Sunday, November 30, 2014

Sleepwalking through Life

St. Paul’s Church in Bergen, Jersey City NJ
November 30, 2014

Year B: The First Sunday of Advent
Isaiah 64:1-9
Psalm 80:1-7, 16-18
1 Corinthians 1:3-9
Mark 13:24-37

Sleepwalking through Life
            It’s Advent! Happy New Year!
            Over the past few weeks we’ve been anticipating this day – this start of the new church year - as we’ve begun looking ahead to the Last Day when we will be judged on how we’ve lived our lives, how we have used the many gifts that we’ve been given.
            Ideally – and we’ll try our best here at St. Paul’s – Advent is a time to slow down a little, to pray a little bit more, to prepare for the birth of Christ and to take stock of our lives – to reflect on the ways that we have and have not loved God and our neighbors.
            I say ideally because, of course, for many of us this is the craziest time of year as we make a mad dash to shop and do all the other stuff that goes into making a nice holiday for the people we love.
            And, in fact, the crazy busy time has already begun, including for me.
            This past week has been incredibly full with all sorts of wonderful things happening from the interfaith Thanksgiving service on Monday evening to our Thanksgiving community dinner on Thursday.
            And for me there was another major event, wedged right in the middle of the week.
            A few weeks back I was invited to speak at St. Peter’s Prep’s interfaith Thanksgiving service. I was asked to represent the “Christian tradition,” which certainly sounded like a tall order indeed.
            To be honest, I really hesitated to say yes to this invitation.
            Prep played a vey important role in my life – in both my intellectual and spiritual development. As many of you know, I both attended St. Peter’s as a student and later was a history teacher there until I left to go to seminary and pursue ordination.
            It seemed weird and uncomfortable to go back to that place now as a priest.
            But, I’ve been trying lately to really face what scares me, so after hemming and hawing for a few days I said yes, I’d do it.
            Preparing for my talk and then finally being there in the Prep gym with 900 or so boys, plus teachers, administration and staff was a little disorienting.
            I sat there waiting my turn to speak, thinking how it has been almost thirty years – thirty years! – since my graduation.
            And, it’s already been more than ten years since I had left the faculty.
            That seems like a whole lot of time to me.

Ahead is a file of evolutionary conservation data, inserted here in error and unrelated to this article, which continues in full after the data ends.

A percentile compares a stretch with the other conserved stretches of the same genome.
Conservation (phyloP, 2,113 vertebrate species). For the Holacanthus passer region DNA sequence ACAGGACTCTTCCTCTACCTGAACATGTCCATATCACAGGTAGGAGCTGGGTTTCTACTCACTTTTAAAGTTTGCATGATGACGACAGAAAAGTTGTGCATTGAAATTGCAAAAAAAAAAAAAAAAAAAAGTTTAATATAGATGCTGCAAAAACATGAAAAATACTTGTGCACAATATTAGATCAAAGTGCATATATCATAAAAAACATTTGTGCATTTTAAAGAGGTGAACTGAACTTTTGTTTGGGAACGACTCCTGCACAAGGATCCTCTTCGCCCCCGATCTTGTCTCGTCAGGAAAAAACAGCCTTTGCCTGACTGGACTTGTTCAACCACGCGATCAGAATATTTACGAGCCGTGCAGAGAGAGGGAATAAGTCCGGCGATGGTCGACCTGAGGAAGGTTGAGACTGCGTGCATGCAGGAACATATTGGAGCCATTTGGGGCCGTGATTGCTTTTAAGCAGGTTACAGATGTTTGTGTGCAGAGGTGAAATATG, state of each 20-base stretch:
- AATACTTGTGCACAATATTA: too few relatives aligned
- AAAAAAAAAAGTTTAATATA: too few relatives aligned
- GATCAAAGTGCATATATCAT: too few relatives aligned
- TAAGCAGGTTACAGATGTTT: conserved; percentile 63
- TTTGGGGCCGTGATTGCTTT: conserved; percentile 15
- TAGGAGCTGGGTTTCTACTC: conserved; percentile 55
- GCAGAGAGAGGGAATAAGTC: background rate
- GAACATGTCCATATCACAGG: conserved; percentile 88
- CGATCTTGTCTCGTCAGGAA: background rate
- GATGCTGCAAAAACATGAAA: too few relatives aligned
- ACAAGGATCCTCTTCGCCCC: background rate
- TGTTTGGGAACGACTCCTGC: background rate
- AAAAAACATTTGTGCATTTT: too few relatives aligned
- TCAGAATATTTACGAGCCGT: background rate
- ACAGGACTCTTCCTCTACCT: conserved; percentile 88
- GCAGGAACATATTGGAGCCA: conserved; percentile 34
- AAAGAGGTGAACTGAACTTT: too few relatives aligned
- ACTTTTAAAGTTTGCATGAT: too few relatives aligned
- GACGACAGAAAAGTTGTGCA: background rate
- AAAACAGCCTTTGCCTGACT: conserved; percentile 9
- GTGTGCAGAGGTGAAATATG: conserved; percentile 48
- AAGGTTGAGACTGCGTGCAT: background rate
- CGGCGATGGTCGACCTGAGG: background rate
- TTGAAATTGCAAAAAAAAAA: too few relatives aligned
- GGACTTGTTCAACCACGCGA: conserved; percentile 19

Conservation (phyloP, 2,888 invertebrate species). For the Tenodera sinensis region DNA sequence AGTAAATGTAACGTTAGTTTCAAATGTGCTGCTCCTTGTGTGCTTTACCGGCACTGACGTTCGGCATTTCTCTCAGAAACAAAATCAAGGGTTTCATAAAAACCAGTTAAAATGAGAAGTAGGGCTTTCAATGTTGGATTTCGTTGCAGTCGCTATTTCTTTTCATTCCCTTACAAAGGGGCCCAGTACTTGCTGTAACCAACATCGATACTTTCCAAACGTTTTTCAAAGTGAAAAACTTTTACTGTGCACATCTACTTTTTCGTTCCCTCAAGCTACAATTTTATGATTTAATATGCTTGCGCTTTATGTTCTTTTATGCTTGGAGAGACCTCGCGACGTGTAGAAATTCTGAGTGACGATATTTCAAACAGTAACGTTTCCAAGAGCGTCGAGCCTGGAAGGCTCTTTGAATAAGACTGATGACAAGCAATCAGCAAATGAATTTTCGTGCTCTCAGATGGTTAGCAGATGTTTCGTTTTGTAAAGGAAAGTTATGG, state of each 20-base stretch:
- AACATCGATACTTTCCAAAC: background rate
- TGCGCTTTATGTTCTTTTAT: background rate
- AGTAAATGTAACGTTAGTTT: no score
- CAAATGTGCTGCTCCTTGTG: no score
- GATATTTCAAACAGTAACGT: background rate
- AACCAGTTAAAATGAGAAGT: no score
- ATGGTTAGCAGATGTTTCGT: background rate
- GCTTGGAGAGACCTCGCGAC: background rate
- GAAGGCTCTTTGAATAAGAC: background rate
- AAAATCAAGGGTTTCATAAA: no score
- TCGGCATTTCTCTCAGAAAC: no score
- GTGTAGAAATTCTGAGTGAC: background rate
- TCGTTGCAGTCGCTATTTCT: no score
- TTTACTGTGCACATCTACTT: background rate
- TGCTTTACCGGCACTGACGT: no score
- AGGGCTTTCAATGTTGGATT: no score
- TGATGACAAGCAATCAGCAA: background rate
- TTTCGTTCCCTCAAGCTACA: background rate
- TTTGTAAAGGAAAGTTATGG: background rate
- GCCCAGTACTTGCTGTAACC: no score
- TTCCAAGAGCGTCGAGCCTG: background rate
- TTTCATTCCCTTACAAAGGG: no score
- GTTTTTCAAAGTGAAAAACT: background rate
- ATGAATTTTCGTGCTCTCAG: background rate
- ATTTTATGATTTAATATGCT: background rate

And, I wondered, how much of that time was I really paying attention to what was going on in my life?
            How much of that time was I really mindful of what was going on in the lives of people around me?
            How much of that time was I really awake to how God was at work in my world?
            How much of that time was I really alert to the opportunities to serve other people?
            Or, have I been mostly just sleepwalking through life – going mindlessly through the motions, one day after another until the years start to really pile up?
            That’s what I was wondering in the Prep gym on Wednesday.
             Maybe you’ve had a similar experience, maybe at a milestone birthday, or when it’s time for retirement or during the illness or death of a loved one.
            Have we really been paying attention or have we been sleepwalking through life?
            I’m afraid the answer for me – and probably for many of us – is that I’ve been doing a lot of sleepwalking.
            Well, the Church sets aside Advent – these four Sundays before Christmas as a time of waiting and a time of paying close attention.
            And we hear the wake up call very clearly in today’s gospel lesson.
            The passage I just read comes from a part of the Gospel of Mark called the “Little Apocalypse” – the little revelation.
            And in this passage Jesus is revealing the signs of the last days – and they are very vivid signs, “the sun will be darkened and the moon will not give its light and the stars will be falling from heaven and the powers in the heavens will be shaken.”
            And then the Son of Man will appear with great power and glory.
            Jesus warns his disciples that no one – not even Jesus himself – knows the day or the hour so they – we – need to “beware,” “keep alert,” and “keep awake.”
            I find it hard to believe that Jesus’ first followers had trouble keeping alert and keeping awake – Jesus is right here! – but, we know from the gospels that they sometimes literally dozed off at important moments.
            And I find it hard to believe that the first readers and hearers of Mark’s gospel had trouble bewaring, keeping alert and keeping awake – after all, they lived during tumultuous times as the Romans destroyed Jerusalem and the Temple in the year 70. Yet, even those early Christians needed to be reminded to beware, keep alert and keep awake.
            And, if those early Christians needed to be reminded, then we 21st Century American Christians really need the reminder to pay attention, to be mindful, to stay awake.